Actus des entreprises

Incorporating in France: A highly regulated, but dynamic and business-friendly market

France was ranked as the second most complex jurisdiction globally for business in TMF Group’s recent Global Business Complexity Index (GBCI).

However, France is a dynamic market with an investment-friendly business environment, a stable and transparent legal framework, and generous research and development tax incentives.


A highly regulated jurisdiction

While France is highly regulated, it offers a guarantee of transparency, continuity and legal certainty.

Formal administrative processes and high standards of regulation are based on EU and Organisation for Economic Co-operation and Development (OECD) regulations, including:

  • UBO declaration: disclosure of the Ultimate Beneficial Owner(s) of a company
  • Mandatory Disclosure Rules (MDR): DAC6 reporting obligations, regarding certain cross-border arrangements
  • General Data Protection Regulation (GDPR)

However, in order to promote business expansion and attract foreign investment, the French Government continues to explore ways to improve the country’s regulatory environment.


Types of entities

Traditionally, French corporate structures are divided between limited liability companies and unlimited liability companies. However, many entity types exist in France for customised business solutions. The most commonly used are:

  • Société par actions simplifiée (SAS) or Simplified joint-stock company
  • Société à responsabilité limitée (SARL) or Limited liability company
  • Société anonyme (SA) or Public limited company
  • Société civile immobilière (SCI) or property investment company.

It’s important to review your company’s strategy, in order to choose the best entity for your business in France.


Incorporation and directorship

Incorporating a company involves multiple steps.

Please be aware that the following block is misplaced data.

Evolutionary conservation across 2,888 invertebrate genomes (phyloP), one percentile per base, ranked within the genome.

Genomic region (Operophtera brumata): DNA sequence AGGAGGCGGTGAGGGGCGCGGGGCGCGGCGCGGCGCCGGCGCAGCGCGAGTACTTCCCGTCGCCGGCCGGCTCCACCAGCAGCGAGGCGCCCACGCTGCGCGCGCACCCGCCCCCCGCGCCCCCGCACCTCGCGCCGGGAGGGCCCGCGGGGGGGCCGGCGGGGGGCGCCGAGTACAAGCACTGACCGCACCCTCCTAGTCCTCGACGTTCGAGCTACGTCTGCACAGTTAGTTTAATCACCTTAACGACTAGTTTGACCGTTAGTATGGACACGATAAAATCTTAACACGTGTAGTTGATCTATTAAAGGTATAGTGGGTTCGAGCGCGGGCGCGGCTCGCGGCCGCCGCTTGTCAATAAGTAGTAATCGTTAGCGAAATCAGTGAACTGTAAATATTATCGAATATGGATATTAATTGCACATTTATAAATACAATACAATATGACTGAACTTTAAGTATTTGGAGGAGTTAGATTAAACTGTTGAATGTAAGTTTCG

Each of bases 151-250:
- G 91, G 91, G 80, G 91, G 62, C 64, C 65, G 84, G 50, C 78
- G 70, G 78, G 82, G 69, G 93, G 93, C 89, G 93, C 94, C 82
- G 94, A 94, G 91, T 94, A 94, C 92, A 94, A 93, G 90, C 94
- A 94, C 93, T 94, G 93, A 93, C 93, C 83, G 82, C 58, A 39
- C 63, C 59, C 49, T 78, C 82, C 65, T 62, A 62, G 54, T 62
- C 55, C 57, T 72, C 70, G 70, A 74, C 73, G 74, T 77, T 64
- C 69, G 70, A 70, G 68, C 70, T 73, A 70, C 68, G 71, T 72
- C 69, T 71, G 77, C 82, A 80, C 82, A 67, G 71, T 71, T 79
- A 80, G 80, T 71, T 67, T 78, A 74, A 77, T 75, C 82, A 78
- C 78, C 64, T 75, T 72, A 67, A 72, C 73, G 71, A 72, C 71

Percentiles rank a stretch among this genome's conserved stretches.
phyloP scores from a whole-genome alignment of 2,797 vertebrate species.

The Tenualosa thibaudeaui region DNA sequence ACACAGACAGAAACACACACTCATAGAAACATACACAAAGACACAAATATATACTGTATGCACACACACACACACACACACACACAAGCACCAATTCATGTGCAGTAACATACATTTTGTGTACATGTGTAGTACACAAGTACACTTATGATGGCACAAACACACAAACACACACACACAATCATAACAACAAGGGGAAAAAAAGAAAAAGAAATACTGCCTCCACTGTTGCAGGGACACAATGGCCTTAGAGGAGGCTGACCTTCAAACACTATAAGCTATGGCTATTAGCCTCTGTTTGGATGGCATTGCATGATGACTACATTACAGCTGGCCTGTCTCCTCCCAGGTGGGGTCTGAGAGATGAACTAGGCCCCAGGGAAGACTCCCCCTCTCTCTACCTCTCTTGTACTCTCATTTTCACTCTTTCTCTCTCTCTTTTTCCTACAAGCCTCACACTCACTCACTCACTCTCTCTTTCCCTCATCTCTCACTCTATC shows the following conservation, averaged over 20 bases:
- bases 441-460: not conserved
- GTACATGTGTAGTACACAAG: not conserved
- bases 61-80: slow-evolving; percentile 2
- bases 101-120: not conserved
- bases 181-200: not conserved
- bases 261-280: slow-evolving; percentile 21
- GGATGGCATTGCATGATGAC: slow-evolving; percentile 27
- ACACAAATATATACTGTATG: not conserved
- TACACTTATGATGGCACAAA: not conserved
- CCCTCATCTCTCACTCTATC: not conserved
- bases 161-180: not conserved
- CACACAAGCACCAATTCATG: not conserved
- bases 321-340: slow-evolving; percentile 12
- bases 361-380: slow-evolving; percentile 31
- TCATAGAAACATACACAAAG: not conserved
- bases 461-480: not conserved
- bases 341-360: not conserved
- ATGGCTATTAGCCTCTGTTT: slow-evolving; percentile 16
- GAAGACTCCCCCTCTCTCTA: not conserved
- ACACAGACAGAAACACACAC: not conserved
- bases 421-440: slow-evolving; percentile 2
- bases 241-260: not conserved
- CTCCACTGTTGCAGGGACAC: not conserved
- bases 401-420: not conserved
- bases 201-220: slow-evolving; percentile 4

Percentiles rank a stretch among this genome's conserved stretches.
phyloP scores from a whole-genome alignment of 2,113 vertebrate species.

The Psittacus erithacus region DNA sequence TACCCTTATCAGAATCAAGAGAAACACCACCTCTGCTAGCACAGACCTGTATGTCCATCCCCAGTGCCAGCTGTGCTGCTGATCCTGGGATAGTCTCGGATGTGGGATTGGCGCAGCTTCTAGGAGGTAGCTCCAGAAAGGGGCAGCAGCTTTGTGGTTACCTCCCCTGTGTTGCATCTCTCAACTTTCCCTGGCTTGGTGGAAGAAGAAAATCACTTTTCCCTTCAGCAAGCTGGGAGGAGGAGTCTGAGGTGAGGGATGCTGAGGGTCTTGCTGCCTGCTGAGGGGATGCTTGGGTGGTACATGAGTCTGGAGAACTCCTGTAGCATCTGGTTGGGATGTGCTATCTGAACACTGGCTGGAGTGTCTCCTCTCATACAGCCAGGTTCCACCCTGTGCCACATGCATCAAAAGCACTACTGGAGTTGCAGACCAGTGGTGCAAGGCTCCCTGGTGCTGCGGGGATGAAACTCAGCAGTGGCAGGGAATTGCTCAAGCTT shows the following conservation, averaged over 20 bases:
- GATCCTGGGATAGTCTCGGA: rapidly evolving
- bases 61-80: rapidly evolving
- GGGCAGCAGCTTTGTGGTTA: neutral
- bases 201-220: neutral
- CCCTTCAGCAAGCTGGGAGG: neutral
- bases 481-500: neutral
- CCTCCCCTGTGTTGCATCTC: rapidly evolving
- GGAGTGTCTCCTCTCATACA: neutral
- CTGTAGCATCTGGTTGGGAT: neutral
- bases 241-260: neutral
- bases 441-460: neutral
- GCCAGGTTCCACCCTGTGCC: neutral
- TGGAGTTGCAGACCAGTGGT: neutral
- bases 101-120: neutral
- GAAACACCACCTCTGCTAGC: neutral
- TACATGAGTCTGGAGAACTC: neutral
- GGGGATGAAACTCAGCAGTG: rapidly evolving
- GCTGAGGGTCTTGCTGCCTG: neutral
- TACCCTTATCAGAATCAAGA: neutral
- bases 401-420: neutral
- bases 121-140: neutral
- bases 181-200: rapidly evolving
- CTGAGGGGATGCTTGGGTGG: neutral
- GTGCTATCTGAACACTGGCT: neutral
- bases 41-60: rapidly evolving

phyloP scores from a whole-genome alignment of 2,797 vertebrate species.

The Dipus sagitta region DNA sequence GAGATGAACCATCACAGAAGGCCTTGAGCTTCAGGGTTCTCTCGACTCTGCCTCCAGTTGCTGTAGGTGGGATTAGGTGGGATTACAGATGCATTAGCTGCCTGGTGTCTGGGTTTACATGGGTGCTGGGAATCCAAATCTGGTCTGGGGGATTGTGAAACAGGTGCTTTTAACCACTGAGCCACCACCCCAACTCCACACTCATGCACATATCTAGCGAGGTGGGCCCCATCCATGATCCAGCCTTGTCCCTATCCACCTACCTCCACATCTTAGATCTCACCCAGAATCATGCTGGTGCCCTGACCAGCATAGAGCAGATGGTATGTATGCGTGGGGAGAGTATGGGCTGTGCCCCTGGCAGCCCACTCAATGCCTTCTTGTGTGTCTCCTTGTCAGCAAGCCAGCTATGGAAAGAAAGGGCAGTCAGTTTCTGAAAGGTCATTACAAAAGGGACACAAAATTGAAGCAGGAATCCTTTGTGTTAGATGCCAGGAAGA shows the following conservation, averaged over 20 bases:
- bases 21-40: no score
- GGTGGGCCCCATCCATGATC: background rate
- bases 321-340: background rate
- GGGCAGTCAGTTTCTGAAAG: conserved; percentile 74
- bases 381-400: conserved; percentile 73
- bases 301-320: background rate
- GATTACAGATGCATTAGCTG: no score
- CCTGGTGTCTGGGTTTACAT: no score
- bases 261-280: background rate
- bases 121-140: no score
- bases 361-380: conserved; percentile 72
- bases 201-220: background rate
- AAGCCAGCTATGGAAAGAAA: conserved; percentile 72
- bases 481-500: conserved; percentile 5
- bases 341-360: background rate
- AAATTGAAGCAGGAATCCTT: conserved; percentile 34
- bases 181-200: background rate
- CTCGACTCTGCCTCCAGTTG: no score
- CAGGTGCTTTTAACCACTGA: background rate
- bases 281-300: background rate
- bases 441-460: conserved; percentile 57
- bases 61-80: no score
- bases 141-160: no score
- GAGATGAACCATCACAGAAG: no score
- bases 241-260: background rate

The French equivalent of the LLC, the SARL, offers limited liability for all shareholders, not just directors and managers. It is relatively easy to set up, inexpensive and flexible when it comes to financing.

A company can be incorporated in about one month when all documents are in order. The documents required include articles of incorporation (in duplicate), a letter of appointment of directors, and a list of the full names, addresses, occupations and nationalities of each shareholder.

There is no minimum share capital or investment.

While there is no nationality or residency requirement, directors can be held liable for the company’s non-compliance.


Opening a bank account

The opening of bank accounts is known to be problematic in France. Anti-fraud and money laundering regulations and associated ‘Know Your Customer’ rules have heightened scrutiny, but the process of opening a business account is mandatory, and this complexity means that it can take months.

At the time of opening, the bank will inquire about business activity, turnover, the reasons for opening of the account and the purposes of the account. In addition, in certain cases, the bank may inquire about the origin and destination of funds, the estimated value of forthcoming transactions (in order to identify ‘suspicious transactions’), and, if available or relevant, major customers and suppliers.

To open an account, the bank will typically require the corporate documents (articles of association and registration extract); a complete and signed organisational chart; and clear identification of each UBO, including key personal details and copies of the directors’ passports.


Complexity in managing entities 

All accounting in France is subject to local language requirements, which can prove challenging for non-French-speaking businesses.  Accounting documents are kept in French, with the Euro as the currency, and French GAAP is mandatory.

France is one of the world’s most complex jurisdictions for HR and payroll. Companies may face many legal changes and updates, and new financial rules are being enacted each year.

The significant complexity and constant evolution of accounting and tax and HR and payroll regulations require finding the right strategic partner to ensure compliance, adapting to the language of local regulation and support your growth strategy.


Language and culture

It’s important for companies entering the French market to consider local norms and understand cultural differences, in order to make the process of incorporation and entity management as smooth as possible.

While all business formalities in France are subject to local language requirements, the French Government is proposing more services in English to foreign investors on its institutional websites and has introduced the initiative of ‘Business France’ – a website aimed at promoting French businesses abroad and promoting inbound investment by assisting foreign companies interested in establishing operations in France.

Local assistance is critical to navigating the maze of administrative and linguistic complexity.

While France can be a complex jurisdiction for incorporation and entity management, a new pragmatic vision is currently being implemented by the government to promote further investment.

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